Bill McKay wants you to think like an Italian. The grandson of Italian immigrants from Abruzzi, Italy, he was brought up “working like a dog” on a celery farm in Lexington, Mass.—not exactly what one thinks of as Italian. But, as an adult, he yearned for the Italian vegetables of his youth and started his company, Seeds from Italy. Offering an extensive selection of seeds for the Italian garden, McKay wants his customers to adopt the Italian approach to cooking: using only what’s in season and flavorful—along with a good quality olive oil, of course.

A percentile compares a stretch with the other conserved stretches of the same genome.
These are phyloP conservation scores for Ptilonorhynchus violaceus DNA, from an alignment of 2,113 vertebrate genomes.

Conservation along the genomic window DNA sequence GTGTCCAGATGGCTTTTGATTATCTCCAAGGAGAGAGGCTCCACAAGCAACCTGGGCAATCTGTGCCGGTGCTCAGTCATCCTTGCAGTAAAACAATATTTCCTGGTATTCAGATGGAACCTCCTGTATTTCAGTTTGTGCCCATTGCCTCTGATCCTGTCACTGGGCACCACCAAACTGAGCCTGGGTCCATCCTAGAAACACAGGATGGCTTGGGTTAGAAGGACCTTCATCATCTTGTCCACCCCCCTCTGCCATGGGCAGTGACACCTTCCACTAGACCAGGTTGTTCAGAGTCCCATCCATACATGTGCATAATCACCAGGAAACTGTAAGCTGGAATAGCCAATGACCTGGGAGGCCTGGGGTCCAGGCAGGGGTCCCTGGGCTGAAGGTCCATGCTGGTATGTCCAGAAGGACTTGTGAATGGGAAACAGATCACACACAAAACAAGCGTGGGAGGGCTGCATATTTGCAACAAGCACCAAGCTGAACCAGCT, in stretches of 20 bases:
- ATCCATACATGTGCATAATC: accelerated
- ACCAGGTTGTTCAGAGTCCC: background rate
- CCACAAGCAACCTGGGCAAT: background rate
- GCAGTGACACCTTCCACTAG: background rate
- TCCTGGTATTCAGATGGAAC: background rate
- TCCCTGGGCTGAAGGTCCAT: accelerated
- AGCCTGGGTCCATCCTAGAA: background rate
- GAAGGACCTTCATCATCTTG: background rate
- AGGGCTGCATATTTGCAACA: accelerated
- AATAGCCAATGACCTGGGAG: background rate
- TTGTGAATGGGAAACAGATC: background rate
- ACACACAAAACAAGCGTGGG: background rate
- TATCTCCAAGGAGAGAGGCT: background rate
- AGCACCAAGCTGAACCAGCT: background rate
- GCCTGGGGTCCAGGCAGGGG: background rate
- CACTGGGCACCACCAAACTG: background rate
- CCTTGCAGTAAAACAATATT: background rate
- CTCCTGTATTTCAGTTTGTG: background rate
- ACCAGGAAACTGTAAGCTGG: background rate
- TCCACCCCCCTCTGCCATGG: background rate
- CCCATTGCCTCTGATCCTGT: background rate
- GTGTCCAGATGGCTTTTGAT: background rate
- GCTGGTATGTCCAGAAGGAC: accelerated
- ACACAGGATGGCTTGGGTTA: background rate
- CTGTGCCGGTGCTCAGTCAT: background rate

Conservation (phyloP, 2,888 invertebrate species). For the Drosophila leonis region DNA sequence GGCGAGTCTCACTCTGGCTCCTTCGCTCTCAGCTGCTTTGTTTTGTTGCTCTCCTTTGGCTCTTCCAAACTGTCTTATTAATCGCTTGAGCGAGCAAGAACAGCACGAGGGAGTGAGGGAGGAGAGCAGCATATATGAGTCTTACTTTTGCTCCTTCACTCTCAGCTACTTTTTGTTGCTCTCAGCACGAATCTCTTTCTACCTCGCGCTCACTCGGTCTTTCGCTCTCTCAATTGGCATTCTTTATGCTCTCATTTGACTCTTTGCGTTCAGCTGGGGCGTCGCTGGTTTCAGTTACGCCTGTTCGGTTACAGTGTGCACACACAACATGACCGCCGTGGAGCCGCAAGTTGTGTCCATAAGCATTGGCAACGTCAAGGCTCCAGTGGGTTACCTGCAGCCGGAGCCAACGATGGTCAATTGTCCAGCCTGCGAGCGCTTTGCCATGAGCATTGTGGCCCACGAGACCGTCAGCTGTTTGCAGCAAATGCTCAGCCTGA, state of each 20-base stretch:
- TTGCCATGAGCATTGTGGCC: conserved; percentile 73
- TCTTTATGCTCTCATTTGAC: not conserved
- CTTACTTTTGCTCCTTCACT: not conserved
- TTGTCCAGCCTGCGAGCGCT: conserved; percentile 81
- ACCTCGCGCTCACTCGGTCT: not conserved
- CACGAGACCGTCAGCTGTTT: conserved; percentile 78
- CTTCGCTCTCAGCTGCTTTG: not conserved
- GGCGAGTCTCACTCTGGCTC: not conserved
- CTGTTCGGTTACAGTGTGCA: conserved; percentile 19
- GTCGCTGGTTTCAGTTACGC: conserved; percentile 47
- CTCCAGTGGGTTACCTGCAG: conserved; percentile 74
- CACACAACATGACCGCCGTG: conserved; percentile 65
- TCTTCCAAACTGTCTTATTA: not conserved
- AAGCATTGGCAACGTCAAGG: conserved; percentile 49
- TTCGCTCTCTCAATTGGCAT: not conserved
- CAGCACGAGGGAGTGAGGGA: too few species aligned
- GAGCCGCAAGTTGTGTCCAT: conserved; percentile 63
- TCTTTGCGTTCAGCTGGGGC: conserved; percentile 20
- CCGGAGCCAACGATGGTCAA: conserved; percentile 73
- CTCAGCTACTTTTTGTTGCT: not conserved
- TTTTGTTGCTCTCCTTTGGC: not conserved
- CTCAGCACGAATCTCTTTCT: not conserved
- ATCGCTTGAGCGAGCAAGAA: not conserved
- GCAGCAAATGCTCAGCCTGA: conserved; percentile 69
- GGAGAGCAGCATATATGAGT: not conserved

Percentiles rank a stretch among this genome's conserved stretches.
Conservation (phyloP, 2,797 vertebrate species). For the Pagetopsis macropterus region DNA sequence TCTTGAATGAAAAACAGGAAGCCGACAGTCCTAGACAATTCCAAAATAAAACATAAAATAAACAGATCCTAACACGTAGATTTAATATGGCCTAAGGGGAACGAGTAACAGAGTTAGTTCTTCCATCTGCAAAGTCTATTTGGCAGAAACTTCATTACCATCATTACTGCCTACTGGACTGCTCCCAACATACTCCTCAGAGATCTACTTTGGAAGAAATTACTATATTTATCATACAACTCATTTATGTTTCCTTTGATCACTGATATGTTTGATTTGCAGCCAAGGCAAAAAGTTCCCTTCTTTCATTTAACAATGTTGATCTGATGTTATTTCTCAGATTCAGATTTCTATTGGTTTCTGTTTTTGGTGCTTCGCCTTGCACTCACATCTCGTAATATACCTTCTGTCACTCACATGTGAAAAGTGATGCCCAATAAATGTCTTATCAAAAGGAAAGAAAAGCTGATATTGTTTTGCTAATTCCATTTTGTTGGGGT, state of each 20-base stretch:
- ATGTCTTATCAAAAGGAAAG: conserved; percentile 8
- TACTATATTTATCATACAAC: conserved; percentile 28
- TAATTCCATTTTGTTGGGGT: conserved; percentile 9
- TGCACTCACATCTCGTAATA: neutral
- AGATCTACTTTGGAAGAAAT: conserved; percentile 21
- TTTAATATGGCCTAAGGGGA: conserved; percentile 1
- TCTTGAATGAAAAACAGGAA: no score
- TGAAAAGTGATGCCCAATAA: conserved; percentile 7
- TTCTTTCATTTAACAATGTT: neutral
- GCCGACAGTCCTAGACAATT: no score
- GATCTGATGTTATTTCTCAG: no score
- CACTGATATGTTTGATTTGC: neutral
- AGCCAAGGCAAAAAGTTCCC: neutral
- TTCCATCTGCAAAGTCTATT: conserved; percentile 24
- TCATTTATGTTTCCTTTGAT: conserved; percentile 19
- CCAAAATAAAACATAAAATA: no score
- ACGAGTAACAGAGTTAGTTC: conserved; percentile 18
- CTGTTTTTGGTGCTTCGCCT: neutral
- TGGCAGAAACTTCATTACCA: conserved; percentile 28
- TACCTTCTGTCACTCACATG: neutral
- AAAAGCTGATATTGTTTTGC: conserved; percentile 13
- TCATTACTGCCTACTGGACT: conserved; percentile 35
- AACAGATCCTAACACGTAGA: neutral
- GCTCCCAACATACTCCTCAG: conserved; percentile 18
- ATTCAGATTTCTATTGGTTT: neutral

“Red Pear” is his tomato of choice, a deeply ridged beefsteak with a bold tomato taste. He often sautés it with “Corno di Capra,” a sweet pepper shaped like a goat’s horn. An Italian sauté is incomplete without a nice onion, and McKay’s are decidedly different from the hard, yellow balls found in the produce aisle. His mainstay is the flat cipolla type, “Boretanna,” which stays together in cooking. He roasts it whole with olive oil, garlic and sage, alone or with other vegetables. Another favorite is “Rossa Lunga di Firenze,” a long red onion from Florence, which he grills or uses in salads. “Nothing beats them,” he says warmly.
When asked what celery Italians used, he grimaces. They love his old nemesis from his grandparents’ farm, America’s favorite commercial variety, “Pascal.”
By JoeAnn Hart, a food writer in Gloucester, Mass.blog comments powered by Disqus